According to the Associated Press, two members of the SEX PISTOLS are suing John Lydon over the right to use the band's songs in the upcoming biopic miniseries about the U.K. punk legends.
Earlier this year, Lydon, who is better known as Johnny Rotten, blasted the upcoming SEX PISTOLS limited series as "disrespectful," insisting that he wasn't approached to take part in the show's production.
"Pistol" is a six-episode series about SEX PISTOLS guitarist Steve Jones. It is based on Jones's 2018 memoir "Lonely Boy: Tales From A Sex Pistol" and it is being helmed by Academy Award winner Danny Boyle, who serves as executive producer and director.
Edmund Cullen, the lawyer that represents Jones and drummer Paul Cook, told a judge at the High Court in London on Thursday that his clients have a "brittle and fractious" relationship with Lydon, but that the musicians had made an agreement in 1988 that song usage would be on a "majority rules basis" and that they also had the support of bassist Glen Matlock and the estate of the late Sid Vicious.
Lydon's lawyer, Mark Cunningham, said in written arguments that Jones's memoir portrayed him "in a hostile and unflattering light," referring to Lydon at one point as an "annoying little brat with the great bone structure who's always asking for more."
This past April, Lydon reacted to publicity shots promoting "Pistol", telling The Sunday Times: "I think that's the most disrespectful shit I've ever had to endure. I mean, they went to the point to hire an actor to play me but what's the actor working on? Certainly not my character. It can't go anywhere else [but court]."
Lydon also claimed that he has never been contacted by Boyle about "Pistol" even though the two had met during preparations for the 2021 London Olympics opening ceremony.
He added: "Sorry, you think you can do this, like walk all over me — it isn't going to happen. Not without a huge, enormous fucking fight. I'm Johnny, you know, and when you interfere with my business, you're going to get the bitter end of my business as a result. It's a disgrace."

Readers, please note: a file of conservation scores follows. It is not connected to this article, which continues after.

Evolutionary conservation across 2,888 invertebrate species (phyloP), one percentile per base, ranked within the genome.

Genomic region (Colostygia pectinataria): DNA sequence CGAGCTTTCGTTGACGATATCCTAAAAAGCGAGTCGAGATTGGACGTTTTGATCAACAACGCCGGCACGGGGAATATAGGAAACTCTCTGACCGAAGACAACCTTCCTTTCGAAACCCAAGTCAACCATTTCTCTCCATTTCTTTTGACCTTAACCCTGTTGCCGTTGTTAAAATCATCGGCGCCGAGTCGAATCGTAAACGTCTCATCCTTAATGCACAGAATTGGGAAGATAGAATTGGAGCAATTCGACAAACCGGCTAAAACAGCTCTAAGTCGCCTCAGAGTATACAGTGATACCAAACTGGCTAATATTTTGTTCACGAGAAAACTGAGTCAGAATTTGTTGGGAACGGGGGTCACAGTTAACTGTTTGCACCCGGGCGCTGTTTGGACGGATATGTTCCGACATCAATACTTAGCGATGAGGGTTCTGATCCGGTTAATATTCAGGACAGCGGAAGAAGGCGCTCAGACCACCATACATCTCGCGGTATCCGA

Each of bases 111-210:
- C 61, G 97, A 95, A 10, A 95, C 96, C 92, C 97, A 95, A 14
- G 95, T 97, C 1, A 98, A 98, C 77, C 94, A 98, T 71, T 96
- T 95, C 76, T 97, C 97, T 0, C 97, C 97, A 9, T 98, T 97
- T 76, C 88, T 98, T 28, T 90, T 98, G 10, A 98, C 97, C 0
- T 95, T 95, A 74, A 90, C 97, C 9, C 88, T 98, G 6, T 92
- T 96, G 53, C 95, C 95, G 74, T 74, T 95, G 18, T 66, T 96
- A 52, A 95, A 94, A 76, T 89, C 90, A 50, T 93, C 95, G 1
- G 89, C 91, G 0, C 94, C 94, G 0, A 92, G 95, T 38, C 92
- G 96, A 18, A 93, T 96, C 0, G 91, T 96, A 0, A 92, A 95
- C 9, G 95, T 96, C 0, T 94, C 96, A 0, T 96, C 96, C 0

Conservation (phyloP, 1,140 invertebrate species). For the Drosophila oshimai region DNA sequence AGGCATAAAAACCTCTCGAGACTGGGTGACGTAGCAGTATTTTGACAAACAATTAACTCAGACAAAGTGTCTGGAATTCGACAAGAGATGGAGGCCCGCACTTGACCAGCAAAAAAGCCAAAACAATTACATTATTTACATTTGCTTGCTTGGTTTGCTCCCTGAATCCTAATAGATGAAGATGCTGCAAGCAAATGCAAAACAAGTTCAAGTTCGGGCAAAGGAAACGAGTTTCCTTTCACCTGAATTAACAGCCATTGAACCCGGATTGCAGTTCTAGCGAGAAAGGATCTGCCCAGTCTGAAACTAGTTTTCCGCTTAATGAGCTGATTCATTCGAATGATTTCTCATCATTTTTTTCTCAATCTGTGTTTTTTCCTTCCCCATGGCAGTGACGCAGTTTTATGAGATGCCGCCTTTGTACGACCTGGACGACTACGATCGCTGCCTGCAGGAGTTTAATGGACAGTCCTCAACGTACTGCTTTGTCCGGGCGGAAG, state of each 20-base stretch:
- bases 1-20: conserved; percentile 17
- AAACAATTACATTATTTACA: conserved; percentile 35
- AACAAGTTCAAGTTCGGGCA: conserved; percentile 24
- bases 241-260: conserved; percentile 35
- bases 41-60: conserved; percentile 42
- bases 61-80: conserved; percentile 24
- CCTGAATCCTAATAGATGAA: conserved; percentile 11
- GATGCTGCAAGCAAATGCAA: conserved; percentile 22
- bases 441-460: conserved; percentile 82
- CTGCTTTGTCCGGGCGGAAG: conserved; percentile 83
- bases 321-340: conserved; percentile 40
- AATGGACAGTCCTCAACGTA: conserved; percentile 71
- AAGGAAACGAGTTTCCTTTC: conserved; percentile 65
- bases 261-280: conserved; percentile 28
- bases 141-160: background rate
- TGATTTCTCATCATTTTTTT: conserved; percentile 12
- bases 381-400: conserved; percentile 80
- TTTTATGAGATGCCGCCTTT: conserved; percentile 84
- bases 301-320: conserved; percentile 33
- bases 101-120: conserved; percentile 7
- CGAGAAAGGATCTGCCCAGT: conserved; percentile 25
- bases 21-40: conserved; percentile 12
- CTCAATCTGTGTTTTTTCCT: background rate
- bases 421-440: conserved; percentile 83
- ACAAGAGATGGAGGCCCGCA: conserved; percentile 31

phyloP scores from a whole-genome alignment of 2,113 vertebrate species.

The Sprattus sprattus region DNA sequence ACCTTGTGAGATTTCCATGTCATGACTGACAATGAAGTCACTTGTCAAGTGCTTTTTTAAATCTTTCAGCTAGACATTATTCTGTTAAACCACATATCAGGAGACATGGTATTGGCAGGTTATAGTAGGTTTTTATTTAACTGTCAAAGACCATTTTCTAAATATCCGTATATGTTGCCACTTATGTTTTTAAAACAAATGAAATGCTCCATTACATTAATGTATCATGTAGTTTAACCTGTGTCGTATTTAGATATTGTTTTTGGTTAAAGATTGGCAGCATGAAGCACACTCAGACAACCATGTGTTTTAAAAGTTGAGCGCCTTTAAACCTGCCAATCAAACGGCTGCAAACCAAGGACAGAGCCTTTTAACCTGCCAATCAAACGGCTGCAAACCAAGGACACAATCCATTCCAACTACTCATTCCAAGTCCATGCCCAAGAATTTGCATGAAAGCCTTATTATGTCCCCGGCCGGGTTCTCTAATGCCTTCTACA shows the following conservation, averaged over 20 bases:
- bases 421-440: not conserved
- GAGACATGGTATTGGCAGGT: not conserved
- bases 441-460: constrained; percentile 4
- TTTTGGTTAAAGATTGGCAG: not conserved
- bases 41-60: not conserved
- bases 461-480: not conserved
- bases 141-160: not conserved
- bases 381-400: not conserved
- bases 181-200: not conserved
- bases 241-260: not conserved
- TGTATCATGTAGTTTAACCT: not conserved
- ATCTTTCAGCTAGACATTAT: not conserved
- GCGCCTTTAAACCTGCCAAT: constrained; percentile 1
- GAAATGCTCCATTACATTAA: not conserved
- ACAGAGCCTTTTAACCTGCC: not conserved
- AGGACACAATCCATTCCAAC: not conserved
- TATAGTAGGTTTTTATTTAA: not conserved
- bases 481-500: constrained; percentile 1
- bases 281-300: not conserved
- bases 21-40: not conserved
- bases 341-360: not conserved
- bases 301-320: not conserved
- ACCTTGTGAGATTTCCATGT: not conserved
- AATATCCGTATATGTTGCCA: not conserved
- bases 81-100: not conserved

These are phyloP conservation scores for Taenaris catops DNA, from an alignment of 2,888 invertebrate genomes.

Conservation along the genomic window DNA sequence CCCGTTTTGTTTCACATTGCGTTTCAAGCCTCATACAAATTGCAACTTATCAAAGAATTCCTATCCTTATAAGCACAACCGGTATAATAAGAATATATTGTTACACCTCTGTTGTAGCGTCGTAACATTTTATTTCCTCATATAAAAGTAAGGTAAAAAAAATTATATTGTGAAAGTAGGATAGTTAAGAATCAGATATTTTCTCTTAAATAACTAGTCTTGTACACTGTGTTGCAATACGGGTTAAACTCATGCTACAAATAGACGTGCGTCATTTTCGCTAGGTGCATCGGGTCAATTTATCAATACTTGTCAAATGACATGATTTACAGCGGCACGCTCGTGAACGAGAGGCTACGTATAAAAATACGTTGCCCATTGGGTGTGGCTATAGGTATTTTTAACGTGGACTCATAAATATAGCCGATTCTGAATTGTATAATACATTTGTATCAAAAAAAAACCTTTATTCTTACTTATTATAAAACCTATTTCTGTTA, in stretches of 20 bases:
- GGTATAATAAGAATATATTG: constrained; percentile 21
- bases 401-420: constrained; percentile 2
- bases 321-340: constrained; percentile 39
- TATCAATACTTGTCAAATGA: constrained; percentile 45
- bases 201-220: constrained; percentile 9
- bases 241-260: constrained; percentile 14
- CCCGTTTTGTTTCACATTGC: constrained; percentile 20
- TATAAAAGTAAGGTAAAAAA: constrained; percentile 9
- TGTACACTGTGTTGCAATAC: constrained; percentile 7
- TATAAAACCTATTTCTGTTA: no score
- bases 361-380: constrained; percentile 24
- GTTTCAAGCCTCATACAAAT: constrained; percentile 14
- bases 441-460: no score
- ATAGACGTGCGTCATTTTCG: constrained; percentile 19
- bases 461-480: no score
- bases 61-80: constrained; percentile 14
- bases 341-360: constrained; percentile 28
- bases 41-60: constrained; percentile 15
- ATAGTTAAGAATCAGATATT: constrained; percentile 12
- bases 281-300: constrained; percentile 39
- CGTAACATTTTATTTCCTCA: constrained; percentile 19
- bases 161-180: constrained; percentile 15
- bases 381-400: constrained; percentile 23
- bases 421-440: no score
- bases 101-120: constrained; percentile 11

A spokesperson for the "Pistol" production told The Sunday Times that Boyle reached out to Lydon's management company about the planned series but "ultimately direct contact was declined."
"Pistol" was created by Craig Pearce and written by Pearce and Frank Cottrell Boyce.
Jones, Boyle and Pearce serve as executive producers alongside Gail Lyon, Anita Camarata, Tracey Seaward, Paul Lee, Hope Hartman and Wiip. The series is produced by FX Productions.
Anchored by Jones's memoir, which offers a fascinating new perspective on one of rock's greatest ever stories, "Pistol" moves from West London's council estates, to Vivienne Westwood and Malcolm McLaren's notorious Kings Road SEX shop, to the international controversy that came with the release of "Never Mind The Bollocks", which is frequently listed as one of the most influential albums of all time. Their single "God Save The Queen" was banned by the BBC and reached No. 1 on the U.K.'s NME chart, but appeared at No. 2 on the official U.K. singles chart, leading to accusations that the song was purposely kept off the top spot. For the only time in chart history, the track was listed as a blank, to avoid offence to the monarchy.
"Pistol" stars Toby Wallace ("Babyteeth", "Acute Misfortune") as Steve Jones, Anson Boon ("Crawl", "1917", "Blackbird") as John Lydon, Louis Partridge ("Enola Holmes", "Medici") as Sid Vicious, Jacob Slater as Paul Cook, Fabien Frankel ("The Serpent", "NYPD Blue") as Glen Matlock, Dylan Llewellyn ("Derry Girls") as Wally Nightingale, Sydney Chandler ("Don't Worry Darling") as Chrissie Hynde, Emma Appleton ("The Witcher", "Traitors") as Nancy Spungen, and Maisie Williams ("Game Of Thrones") as punk icon Jordan.